WHO – Concept, history and objectives

We explain what the WHO is and what the history of this body is. In addition, its main objectives and what is PAHO.

WHO consists of the participation of 196 Member States.

What is the WHO?

WHO is the World Health Organization (in English WHO: World Health Organization), a body attached to the United Nations (UN) specialized in the management of international promotion and prevention policies for the protection of health in the world.

The OMS consists of the participation of 196 Member States, which govern it through the World Health Assembly, where each one has official representatives. It meets annually, usually in May, under the instructions of 34 members and technicians from the health field, who form the Executive Council for 3 years.

In addition, WHO Ordinarily acts through its Secretariat, which employs some 5,000 workers of diverse nature and profession, throughout the six regional offices that the organization has: Regional Office for Africa (AFRO), in the Republic of Congo; Regional Office for Europe (EURO), in Copenhagen, Denmark; Regional Office for South Eastern Asia (SEARO), in New Delhi, India; Regional Office for the Eastern Mediterranean (EMPRO), in Cairo, Egypt; Regional Office for the Western Pacific (WPRO), in Manila, Philippines; and the Regional Office for the Americas, in Washington DC, United States.

WHO is headquartered in Geneva, Switzerland, and in 2009 it was awarded the Prince of Asturias Award for International Cooperation.

WHO history

One of the first measures of the WHO was the eradication of smallpox.

The first meeting of this body took place in Geneva in 1948, organized by the United Nations Economic Social Committee. However, the global needs around the preservation of the health of the peoples of the world date back to the end of the 19th century, and were especially enhanced after the end of the Second World War, when the need to orchestrate political destiny was imposed. nations to avoid conflicts that brutally affect the lives of millions of people.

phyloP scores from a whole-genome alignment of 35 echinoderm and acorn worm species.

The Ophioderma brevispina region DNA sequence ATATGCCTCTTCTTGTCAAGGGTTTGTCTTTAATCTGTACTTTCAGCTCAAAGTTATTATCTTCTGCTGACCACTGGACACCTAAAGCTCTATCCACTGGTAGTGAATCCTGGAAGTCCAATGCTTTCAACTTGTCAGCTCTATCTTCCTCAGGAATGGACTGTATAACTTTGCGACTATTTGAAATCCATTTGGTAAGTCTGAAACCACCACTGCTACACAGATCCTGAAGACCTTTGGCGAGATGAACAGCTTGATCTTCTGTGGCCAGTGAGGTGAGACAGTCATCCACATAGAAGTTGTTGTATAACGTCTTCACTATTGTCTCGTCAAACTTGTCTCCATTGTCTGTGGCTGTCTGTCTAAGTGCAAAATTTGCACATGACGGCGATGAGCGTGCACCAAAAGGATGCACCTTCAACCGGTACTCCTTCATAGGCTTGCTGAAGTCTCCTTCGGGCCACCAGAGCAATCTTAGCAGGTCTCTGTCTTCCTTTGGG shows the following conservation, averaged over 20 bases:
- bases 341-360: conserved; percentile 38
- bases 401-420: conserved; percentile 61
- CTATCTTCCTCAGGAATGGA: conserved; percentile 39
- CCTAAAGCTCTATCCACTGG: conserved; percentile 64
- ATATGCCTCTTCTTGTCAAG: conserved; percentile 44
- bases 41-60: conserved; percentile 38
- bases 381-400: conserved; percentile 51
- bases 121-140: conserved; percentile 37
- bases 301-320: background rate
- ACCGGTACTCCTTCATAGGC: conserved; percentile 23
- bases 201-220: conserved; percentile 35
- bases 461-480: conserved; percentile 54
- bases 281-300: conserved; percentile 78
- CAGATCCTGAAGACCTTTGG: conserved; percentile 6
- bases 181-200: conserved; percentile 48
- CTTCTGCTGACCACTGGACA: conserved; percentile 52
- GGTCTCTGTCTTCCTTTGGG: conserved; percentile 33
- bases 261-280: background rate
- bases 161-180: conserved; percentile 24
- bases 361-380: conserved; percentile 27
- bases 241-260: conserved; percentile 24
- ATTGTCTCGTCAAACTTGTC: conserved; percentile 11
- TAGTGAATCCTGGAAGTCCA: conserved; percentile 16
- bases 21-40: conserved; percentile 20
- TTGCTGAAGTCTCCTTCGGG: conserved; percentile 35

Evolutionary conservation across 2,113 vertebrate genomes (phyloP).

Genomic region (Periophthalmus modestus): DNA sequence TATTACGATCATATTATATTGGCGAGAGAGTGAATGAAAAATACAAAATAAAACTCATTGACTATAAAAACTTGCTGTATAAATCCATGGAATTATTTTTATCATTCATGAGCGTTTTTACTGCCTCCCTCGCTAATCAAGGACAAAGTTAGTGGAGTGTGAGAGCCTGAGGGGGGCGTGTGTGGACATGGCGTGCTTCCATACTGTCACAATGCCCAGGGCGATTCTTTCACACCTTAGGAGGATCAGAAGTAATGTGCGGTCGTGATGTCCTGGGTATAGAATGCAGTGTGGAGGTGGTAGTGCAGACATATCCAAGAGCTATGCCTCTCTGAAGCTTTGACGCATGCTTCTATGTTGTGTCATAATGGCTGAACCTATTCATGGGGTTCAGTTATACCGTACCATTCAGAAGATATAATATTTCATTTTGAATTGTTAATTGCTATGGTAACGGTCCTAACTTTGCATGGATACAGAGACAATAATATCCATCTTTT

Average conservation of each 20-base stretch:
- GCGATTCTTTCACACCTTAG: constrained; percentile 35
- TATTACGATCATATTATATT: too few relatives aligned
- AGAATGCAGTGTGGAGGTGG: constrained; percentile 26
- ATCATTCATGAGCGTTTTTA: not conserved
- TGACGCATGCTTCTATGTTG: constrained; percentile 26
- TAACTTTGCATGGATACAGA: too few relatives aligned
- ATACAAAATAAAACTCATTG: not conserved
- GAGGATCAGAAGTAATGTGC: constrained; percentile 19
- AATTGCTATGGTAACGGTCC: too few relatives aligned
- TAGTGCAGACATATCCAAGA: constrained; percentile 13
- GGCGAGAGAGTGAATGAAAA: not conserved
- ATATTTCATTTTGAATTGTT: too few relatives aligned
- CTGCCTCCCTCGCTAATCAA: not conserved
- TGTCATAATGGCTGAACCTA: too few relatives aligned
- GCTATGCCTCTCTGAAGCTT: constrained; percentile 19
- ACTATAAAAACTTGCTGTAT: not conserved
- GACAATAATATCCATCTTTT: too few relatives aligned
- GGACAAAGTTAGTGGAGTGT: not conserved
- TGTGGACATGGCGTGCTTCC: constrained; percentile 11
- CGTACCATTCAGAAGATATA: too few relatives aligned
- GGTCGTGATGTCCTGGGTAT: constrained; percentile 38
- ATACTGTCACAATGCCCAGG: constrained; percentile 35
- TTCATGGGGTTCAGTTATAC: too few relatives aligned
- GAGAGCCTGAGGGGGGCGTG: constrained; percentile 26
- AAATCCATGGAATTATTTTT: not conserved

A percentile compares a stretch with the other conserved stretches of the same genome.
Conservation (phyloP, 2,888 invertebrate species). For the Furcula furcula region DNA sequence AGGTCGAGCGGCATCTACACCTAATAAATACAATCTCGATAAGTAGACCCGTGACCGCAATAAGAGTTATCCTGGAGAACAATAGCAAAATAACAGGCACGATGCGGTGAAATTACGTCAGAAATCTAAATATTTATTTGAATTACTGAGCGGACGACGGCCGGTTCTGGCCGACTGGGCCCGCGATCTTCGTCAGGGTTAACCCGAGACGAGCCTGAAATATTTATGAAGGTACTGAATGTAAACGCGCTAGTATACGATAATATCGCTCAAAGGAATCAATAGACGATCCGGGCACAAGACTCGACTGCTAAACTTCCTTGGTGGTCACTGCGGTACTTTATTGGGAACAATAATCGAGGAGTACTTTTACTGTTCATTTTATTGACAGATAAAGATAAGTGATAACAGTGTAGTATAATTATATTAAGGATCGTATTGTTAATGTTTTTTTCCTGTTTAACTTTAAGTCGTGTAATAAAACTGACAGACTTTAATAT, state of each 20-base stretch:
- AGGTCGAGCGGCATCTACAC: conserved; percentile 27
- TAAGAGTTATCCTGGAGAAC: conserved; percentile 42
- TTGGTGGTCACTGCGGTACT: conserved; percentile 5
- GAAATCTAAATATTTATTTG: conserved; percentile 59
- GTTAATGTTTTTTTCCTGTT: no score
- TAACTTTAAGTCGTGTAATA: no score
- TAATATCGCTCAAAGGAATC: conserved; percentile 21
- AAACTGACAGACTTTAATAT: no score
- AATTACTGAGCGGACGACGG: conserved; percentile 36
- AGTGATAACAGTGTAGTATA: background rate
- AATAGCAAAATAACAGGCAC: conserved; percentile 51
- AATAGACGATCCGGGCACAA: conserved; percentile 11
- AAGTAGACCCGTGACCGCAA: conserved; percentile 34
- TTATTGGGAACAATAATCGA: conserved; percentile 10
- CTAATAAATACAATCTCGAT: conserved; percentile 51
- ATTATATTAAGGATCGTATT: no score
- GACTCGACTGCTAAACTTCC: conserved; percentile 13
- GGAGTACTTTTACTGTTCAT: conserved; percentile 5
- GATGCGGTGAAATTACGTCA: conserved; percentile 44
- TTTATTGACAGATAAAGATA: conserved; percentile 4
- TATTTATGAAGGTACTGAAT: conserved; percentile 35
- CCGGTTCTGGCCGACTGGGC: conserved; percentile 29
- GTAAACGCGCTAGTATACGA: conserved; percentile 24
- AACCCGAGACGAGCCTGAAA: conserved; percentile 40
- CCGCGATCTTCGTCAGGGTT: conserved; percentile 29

One of the first measures of the WHO was the eradication of smallpox, which was achieved in 1979. Such an achievement prompted aggressive campaigns against poliomyelitis, leprosy, cholera, malaria, and tuberculosis, with varying margins of success. WHO also leads the global fight against HIV / AIDS, and sponsors medical research on many contagious diseases.

Objectives of the WHO

The WHO seeks the eradication of diseases worldwide.

The activities of the WHO pursue various objectives framed in the protection of human health and the democratization of access to minimum sanitary conditions, around various lines of action:

  • The harmonization of global health activities and the universal codification of the diseases and drugs necessary to combat them, especially those that require government policies to be accessible to the population.
  • Taking emergency health measures to face epidemic situations, or for the prevention of endemic diseases.
  • Eradication of diseases worldwide, through intensive and extensive health education, vaccination and treatment campaigns.
  • Healthcare assistance to developing countries or communities facing serious health conditions.
  • Evaluate drugs and ensure their preparation and proper use, for a correct and fairer distribution of pharmacology.


PAHO is the Pan American Health Organization, an inter-American body attached to the structure of the Organization of American States (OAS), also affiliated with the WHO since 1949.

Its headquarters are in the District of Columbia, United States, and it intends to ensure the integration of the policies of the different American nations in matters of health and disease prevention.

Is about the successor to the International Health Organization (1902-1923) and the Pan American Sanitary Bureau (1923).